4 Burst results for "deere Martin"

"deere martin" Discussed on Accelerate Your Business Growth

Accelerate Your Business Growth

04:50 min | Last month

"deere martin" Discussed on Accelerate Your Business Growth

"Audie has been most notable as a global consultant where he combines tactical leadership skills with pro processed focused improvements. Some of his clients are Caterpillar John. Deere. Martin Marietta and Han thanks so much for joining me today Audie. Thanks for having me Diane I'm looking forward to our conversation today. I am as well and we're GONNA be talking about culture in in business you know the impact that it has in. Most likely. Spending some significant amount of time talking about the current situation we were in an I had said in the introduction These episodes are evergreen and they are I think no matter when people listen to them. They're gonNA valuable information and We are recording this. I would love to say like toward the end but I'm not quite sure where we are with the whole covid nineteen pandemic and. So while there are things that leaders are going through and employees are going through therefore, companies right now I'm pretty confident that we're going to be talking about. Translates. No matter what the environment is that company finds itself. Absolutely Yep. Okay. So to start if we could. With you providing us with. A description of. Talking about the impact of organizational culture on business performance. The idea that comes to mind there is is a recent discovery of my own and I'll. I'll frame it in this language often I find. Organizations. Are Struggling with their lean or operational excellence deployments and there's a statistic that gets kicked around quite often that seventy to ninety percent of operational excellence. ORLEAN deployments end up in failure. and. My initial response to that was well, they're doing it incorrectly I need to understand why they're doing it incorrectly but I think, I've I've actually adjusted that language to not incorrectly but incompletely in, there's the connection to your question. And for me, the connection is we can do process improvement very well. But. If the rest of the organization is disconnected, the sponsors of the leadership level or the management level of process owners, then we can't sustain or continue to find ways to improve those processes in it seemed like we just continue to solve the same problems over and over again..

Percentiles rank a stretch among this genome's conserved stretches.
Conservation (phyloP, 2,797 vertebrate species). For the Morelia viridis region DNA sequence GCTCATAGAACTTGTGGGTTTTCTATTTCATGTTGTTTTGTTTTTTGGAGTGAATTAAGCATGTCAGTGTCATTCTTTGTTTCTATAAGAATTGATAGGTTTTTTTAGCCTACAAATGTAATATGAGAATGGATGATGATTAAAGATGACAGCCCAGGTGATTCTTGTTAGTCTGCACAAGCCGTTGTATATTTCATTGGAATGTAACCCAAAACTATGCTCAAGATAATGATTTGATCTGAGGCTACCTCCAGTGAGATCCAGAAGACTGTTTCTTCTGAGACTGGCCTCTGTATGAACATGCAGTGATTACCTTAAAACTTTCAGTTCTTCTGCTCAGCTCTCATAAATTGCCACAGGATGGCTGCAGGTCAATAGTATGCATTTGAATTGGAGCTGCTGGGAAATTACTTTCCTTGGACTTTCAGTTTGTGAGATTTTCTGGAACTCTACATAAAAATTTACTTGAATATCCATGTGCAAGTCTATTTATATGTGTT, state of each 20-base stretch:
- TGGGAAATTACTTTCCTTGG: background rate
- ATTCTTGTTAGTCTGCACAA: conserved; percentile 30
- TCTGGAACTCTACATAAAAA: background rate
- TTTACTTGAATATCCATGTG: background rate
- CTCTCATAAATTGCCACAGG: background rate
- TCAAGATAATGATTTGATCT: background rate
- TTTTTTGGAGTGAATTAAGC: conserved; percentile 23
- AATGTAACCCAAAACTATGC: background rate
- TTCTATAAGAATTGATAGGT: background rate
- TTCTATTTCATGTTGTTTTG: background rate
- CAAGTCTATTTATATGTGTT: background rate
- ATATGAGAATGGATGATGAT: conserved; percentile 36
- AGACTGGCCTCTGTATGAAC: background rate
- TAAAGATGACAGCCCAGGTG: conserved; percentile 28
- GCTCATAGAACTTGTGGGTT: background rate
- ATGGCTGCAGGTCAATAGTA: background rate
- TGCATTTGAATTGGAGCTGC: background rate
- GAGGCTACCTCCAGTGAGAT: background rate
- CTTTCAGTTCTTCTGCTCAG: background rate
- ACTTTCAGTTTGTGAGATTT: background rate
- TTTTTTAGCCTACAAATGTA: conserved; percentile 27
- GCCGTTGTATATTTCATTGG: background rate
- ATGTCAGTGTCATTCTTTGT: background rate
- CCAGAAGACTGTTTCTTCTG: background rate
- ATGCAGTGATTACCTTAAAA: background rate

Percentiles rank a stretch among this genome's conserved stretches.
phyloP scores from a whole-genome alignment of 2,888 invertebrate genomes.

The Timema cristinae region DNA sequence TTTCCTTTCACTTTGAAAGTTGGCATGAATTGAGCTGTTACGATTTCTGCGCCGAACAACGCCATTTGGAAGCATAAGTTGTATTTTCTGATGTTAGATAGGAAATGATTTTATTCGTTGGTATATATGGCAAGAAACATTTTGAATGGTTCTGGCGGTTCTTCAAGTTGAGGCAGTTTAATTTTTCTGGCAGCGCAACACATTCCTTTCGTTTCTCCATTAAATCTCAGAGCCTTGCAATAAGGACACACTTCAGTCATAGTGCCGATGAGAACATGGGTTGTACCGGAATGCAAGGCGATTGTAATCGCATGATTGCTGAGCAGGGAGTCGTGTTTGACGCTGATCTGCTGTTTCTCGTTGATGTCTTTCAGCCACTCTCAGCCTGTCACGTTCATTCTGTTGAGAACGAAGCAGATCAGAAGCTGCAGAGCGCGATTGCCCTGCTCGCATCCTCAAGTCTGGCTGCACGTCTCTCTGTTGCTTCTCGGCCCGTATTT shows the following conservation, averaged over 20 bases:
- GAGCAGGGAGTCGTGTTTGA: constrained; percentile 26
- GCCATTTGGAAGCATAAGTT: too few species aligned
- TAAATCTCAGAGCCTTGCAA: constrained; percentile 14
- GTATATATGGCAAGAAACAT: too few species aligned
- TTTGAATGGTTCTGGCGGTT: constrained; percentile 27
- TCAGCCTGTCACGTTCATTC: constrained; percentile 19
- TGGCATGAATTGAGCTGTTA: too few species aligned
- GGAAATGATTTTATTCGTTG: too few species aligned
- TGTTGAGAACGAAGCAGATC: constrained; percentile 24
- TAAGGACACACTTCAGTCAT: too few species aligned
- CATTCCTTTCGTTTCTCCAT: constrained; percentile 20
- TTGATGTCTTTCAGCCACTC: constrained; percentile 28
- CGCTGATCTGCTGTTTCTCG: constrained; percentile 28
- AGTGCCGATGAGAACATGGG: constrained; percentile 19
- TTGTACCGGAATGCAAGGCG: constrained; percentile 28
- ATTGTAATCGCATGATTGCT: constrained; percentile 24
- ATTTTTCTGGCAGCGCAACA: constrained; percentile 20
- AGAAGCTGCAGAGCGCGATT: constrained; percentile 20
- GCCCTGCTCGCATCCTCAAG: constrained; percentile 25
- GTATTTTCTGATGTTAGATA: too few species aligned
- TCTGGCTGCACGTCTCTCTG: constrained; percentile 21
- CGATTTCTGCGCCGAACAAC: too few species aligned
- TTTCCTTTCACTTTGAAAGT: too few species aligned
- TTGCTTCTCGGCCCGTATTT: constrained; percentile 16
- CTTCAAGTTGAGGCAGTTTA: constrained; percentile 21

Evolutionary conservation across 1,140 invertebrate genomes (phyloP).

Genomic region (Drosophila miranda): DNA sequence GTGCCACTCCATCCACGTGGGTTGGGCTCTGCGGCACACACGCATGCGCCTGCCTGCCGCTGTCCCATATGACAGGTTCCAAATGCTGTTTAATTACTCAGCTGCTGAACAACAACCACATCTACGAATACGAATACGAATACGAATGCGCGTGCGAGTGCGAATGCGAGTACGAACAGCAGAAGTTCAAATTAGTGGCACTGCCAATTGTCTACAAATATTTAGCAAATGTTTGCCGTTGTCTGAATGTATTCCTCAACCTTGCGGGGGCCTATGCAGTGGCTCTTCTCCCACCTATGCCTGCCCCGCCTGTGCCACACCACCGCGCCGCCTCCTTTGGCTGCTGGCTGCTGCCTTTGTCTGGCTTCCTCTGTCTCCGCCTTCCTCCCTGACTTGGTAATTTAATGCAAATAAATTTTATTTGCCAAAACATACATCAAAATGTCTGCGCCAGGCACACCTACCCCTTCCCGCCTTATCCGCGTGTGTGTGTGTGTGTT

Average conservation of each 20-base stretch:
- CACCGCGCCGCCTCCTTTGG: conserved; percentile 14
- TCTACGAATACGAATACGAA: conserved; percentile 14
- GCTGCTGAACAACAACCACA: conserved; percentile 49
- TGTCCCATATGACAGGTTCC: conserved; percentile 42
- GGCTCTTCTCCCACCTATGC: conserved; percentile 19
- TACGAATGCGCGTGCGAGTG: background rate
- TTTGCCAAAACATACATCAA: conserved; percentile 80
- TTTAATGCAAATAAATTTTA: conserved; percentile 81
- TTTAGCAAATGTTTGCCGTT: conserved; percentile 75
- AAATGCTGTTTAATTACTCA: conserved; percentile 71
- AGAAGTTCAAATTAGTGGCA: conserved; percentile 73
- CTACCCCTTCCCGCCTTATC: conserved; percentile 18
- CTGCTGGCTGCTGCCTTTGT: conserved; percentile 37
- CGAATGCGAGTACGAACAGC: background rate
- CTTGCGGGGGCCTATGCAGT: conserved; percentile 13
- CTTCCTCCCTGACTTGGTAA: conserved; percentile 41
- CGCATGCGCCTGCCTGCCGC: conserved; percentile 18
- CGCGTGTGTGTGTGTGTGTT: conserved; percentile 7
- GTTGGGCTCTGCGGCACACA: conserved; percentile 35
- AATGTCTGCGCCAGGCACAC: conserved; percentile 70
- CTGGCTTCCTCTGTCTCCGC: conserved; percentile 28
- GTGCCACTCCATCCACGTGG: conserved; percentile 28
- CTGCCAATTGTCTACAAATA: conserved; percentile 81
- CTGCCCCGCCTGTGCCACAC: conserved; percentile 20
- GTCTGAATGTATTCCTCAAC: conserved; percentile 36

Audie Deere consultant Martin Marietta Han Diane
"deere martin" Discussed on Accelerate Your Business Growth

Accelerate Your Business Growth

04:57 min | Last month

"deere martin" Discussed on Accelerate Your Business Growth